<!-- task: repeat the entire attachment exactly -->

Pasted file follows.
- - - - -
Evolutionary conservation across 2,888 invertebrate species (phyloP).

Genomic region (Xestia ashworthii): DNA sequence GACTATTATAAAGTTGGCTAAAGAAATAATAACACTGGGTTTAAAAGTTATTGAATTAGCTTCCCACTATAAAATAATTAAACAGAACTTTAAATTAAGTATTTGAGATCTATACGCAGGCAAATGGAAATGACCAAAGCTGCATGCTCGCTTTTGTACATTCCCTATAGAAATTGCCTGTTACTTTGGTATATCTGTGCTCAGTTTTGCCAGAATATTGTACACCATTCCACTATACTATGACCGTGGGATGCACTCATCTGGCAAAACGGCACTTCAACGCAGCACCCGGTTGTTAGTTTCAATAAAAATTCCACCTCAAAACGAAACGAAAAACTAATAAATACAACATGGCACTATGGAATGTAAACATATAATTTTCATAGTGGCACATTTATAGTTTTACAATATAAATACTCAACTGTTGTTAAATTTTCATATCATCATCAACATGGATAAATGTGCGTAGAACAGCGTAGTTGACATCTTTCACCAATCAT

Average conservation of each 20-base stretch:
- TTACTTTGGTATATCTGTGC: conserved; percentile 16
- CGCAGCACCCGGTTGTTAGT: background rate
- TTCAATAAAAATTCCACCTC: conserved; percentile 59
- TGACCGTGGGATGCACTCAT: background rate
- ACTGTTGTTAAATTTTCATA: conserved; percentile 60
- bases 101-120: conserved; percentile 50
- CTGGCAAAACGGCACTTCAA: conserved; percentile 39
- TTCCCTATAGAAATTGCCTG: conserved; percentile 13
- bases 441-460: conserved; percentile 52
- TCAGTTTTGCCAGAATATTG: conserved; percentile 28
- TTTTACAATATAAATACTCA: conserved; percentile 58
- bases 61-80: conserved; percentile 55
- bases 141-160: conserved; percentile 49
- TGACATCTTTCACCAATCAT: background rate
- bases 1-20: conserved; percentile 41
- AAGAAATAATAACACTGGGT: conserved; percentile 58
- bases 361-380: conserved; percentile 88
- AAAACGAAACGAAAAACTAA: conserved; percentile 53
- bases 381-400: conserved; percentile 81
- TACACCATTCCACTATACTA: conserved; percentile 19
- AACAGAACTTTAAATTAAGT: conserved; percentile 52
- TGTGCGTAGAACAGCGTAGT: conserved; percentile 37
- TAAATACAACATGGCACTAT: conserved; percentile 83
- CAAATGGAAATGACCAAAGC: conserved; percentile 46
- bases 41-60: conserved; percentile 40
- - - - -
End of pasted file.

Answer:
Evolutionary conservation across 2,888 invertebrate species (phyloP).

Genomic region (Xestia ashworthii): DNA sequence GACTATTATAAAGTTGGCTAAAGAAATAATAACACTGGGTTTAAAAGTTATTGAATTAGCTTCCCACTATAAAATAATTAAACAGAACTTTAAATTAAGTATTTGAGATCTATACGCAGGCAAATGGAAATGACCAAAGCTGCATGCTCGCTTTTGTACATTCCCTATAGAAATTGCCTGTTACTTTGGTATATCTGTGCTCAGTTTTGCCAGAATATTGTACACCATTCCACTATACTATGACCGTGGGATGCACTCATCTGGCAAAACGGCACTTCAACGCAGCACCCGGTTGTTAGTTTCAATAAAAATTCCACCTCAAAACGAAACGAAAAACTAATAAATACAACATGGCACTATGGAATGTAAACATATAATTTTCATAGTGGCACATTTATAGTTTTACAATATAAATACTCAACTGTTGTTAAATTTTCATATCATCATCAACATGGATAAATGTGCGTAGAACAGCGTAGTTGACATCTTTCACCAATCAT

Average conservation of each 20-base stretch:
- TTACTTTGGTATATCTGTGC: conserved; percentile 16
- CGCAGCACCCGGTTGTTAGT: background rate
- TTCAATAAAAATTCCACCTC: conserved; percentile 59
- TGACCGTGGGATGCACTCAT: background rate
- ACTGTTGTTAAATTTTCATA: conserved; percentile 60
- bases 101-120: conserved; percentile 50
- CTGGCAAAACGGCACTTCAA: conserved; percentile 39
- TTCCCTATAGAAATTGCCTG: conserved; percentile 13
- bases 441-460: conserved; percentile 52
- TCAGTTTTGCCAGAATATTG: conserved; percentile 28
- TTTTACAATATAAATACTCA: conserved; percentile 58
- bases 61-80: conserved; percentile 55
- bases 141-160: conserved; percentile 49
- TGACATCTTTCACCAATCAT: background rate
- bases 1-20: conserved; percentile 41
- AAGAAATAATAACACTGGGT: conserved; percentile 58
- bases 361-380: conserved; percentile 88
- AAAACGAAACGAAAAACTAA: conserved; percentile 53
- bases 381-400: conserved; percentile 81
- TACACCATTCCACTATACTA: conserved; percentile 19
- AACAGAACTTTAAATTAAGT: conserved; percentile 52
- TGTGCGTAGAACAGCGTAGT: conserved; percentile 37
- TAAATACAACATGGCACTAT: conserved; percentile 83
- CAAATGGAAATGACCAAAGC: conserved; percentile 46
- bases 41-60: conserved; percentile 40